Crimson-Bellied Conure Care & Info | The Loveable Ruby Rogue

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Home » Conures » Crimson-Bellied Conure Care & Info | The Loveable Ruby Rogue

Crimson-Bellied Conure Care & Info | The Loveable Ruby Rogue

Looking for a small parrot to add to your family? If you don’t mind a little craziness, the clownish but friendly crimson-bellied conure may be just the bird for you.

Don’t forget to do your research first: below, you’ll find everything you need to know about crimson-bellied conures, from their origins and wild diet to how to care for one in your home.

Name(s) (common, scientific)Crimson-bellied conure, crimson-bellied parakeet, Pyrrhura perlata
Natural habitatBrazilian Amazon basin, northern Bolivia
Adult sizeUp to 10″ (25 cm) in length, 90 grams
Lifespan20+ years
Noise levelLow-Medium

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Crimson-bellied conure appearance

Where do I start? Even among parrots, the crimson-bellied conure is exquisitely colorful. As the name suggests, its belly is indeed a very vibrant shade of red, but it doesn’t stop there:

  • The cheeks are blue and bronze-green.
  • The crown is blue.
  • Some brownish-red coloration right above the beak and behind the eyes.
  • The wings are blue and green, fading into bronze on the back.
  • The tail feathers are dark red.

This is a small, long-tailed parakeet species that reaches around 10″ (25 cm) in length and can weigh up to 90 grams. It sports white eye rings and a black beak.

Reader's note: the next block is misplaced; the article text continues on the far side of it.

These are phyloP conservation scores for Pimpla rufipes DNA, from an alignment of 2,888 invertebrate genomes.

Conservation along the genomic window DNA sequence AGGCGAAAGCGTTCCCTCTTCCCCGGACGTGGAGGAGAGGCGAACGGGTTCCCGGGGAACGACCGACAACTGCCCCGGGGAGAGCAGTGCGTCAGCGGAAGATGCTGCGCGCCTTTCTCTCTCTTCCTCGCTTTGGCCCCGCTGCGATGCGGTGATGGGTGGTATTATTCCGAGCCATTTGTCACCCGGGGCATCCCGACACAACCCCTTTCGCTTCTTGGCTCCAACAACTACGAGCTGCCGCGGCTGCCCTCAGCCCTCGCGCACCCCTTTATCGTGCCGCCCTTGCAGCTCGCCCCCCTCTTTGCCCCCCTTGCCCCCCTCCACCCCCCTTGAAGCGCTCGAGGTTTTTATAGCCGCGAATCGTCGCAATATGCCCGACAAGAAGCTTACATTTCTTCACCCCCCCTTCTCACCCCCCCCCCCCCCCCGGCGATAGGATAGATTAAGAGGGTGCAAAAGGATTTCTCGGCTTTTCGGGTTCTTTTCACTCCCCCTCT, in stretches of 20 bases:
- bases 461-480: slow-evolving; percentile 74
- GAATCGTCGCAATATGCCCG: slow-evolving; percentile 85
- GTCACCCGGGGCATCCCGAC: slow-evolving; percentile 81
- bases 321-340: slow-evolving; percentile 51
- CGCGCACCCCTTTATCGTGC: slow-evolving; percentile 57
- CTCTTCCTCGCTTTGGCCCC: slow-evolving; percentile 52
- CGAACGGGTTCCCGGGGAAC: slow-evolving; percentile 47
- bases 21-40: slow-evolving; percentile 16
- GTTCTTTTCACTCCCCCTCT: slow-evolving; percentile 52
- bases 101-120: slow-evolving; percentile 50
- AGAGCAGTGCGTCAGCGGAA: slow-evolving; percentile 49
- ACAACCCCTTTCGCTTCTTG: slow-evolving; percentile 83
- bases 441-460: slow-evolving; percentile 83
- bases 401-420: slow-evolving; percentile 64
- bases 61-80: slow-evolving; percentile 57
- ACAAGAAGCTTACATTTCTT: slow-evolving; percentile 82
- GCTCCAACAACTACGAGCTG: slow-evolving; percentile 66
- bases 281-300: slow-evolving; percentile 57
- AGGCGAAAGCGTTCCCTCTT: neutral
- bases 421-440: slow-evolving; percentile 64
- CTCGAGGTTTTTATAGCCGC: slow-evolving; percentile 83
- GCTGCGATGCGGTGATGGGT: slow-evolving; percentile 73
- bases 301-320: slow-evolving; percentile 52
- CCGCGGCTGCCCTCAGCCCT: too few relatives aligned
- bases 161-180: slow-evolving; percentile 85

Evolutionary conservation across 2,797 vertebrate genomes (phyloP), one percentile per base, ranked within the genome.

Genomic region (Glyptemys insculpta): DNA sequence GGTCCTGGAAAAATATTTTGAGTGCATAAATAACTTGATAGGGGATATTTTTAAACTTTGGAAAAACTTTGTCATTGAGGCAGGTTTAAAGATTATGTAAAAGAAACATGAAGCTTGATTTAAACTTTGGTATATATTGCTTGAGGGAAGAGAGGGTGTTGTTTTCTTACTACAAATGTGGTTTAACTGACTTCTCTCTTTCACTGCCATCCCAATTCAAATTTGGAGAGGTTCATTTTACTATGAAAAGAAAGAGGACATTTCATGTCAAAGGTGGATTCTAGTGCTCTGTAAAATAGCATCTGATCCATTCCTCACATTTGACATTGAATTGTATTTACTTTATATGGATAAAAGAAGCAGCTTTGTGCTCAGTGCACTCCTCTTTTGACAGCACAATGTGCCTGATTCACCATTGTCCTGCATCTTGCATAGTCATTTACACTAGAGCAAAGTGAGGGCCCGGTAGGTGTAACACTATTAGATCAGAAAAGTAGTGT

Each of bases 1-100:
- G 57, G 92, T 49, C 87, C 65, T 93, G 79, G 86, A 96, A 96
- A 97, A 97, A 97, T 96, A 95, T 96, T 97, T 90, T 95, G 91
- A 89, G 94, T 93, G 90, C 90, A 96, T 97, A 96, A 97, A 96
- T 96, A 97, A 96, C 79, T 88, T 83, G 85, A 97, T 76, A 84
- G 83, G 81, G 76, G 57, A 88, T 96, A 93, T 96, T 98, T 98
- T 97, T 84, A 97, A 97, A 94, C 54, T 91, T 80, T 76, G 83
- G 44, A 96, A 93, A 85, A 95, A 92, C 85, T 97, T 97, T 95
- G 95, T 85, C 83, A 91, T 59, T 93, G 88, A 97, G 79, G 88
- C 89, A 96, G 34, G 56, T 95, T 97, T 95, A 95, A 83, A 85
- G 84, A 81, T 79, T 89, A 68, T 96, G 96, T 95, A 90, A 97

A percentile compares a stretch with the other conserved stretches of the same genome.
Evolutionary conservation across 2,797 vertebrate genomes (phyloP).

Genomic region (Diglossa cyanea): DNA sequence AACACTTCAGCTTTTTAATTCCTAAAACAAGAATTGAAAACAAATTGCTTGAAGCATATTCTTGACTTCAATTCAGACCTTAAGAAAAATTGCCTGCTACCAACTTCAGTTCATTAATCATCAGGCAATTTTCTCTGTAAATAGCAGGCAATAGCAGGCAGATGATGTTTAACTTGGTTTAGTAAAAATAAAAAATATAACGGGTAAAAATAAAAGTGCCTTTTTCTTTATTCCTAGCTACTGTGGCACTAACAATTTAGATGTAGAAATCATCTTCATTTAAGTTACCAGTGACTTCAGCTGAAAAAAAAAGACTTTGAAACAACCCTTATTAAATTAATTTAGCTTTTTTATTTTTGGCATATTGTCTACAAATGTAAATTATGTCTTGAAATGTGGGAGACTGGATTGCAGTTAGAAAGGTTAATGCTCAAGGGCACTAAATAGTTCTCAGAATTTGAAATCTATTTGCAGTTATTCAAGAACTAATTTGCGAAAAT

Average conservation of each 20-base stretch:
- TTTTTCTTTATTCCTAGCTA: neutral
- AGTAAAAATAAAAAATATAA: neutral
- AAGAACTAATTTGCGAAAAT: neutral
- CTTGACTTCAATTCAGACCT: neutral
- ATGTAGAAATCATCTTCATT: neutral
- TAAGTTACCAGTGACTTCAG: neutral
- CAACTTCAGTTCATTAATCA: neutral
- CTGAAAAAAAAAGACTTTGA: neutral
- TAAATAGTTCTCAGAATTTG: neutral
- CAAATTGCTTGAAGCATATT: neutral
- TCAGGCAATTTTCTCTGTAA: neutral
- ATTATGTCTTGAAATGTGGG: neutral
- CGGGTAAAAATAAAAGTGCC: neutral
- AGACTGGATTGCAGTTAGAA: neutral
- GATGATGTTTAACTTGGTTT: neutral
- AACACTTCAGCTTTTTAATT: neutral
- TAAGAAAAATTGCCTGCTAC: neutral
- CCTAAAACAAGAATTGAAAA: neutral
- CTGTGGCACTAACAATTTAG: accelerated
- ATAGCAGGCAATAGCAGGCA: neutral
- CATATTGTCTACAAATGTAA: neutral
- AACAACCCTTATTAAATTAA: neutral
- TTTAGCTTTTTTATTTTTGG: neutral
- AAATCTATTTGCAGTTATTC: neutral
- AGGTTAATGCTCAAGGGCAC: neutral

Keep in mind that it can take up to a year for crimson-bellied conures to develop their typical bright red bellies. Unfortunately, it’s not possible to visually tell the difference between males and females of this species.

Vintage illustration of a Pyrrhura perlata parakeet

Crimson-bellied conure range & natural habitat

Range

The crimson-bellied conure is naturally found in central South America. The species mostly occurs in the Brazilian Amazon Basin, especially in the state of Rondônia, although its range also extends into northern Bolivia.

In its natural habitat, this conure can mostly be found in lush rainforests that don’t experience seasonal flooding, also known as terra firme forest. They’re not too picky, inhabiting both dense forest and forest edges, as well as secondary forest.

Wild crimson-bellied conures, like most parrots, mostly travel in small groups. They sometimes mix with other conure species, like the painted conure. The species nests in hollow trees.

The IUCN Red List considers Pyrrhura perlata to be a species of Least Concern in its natural habitat. It does note the population is on the decrease due to deforestation and hunting.

Crimson-bellied conure parrot sitting in a tree.

Crimson-bellied conure diet

Wild diet

The forests these conures inhabit in the wild are incredibly biodiverse, so they’ve adapted to feed on a variety of different foods. Like many other rainforest parrots, they like wild figs and other fruits.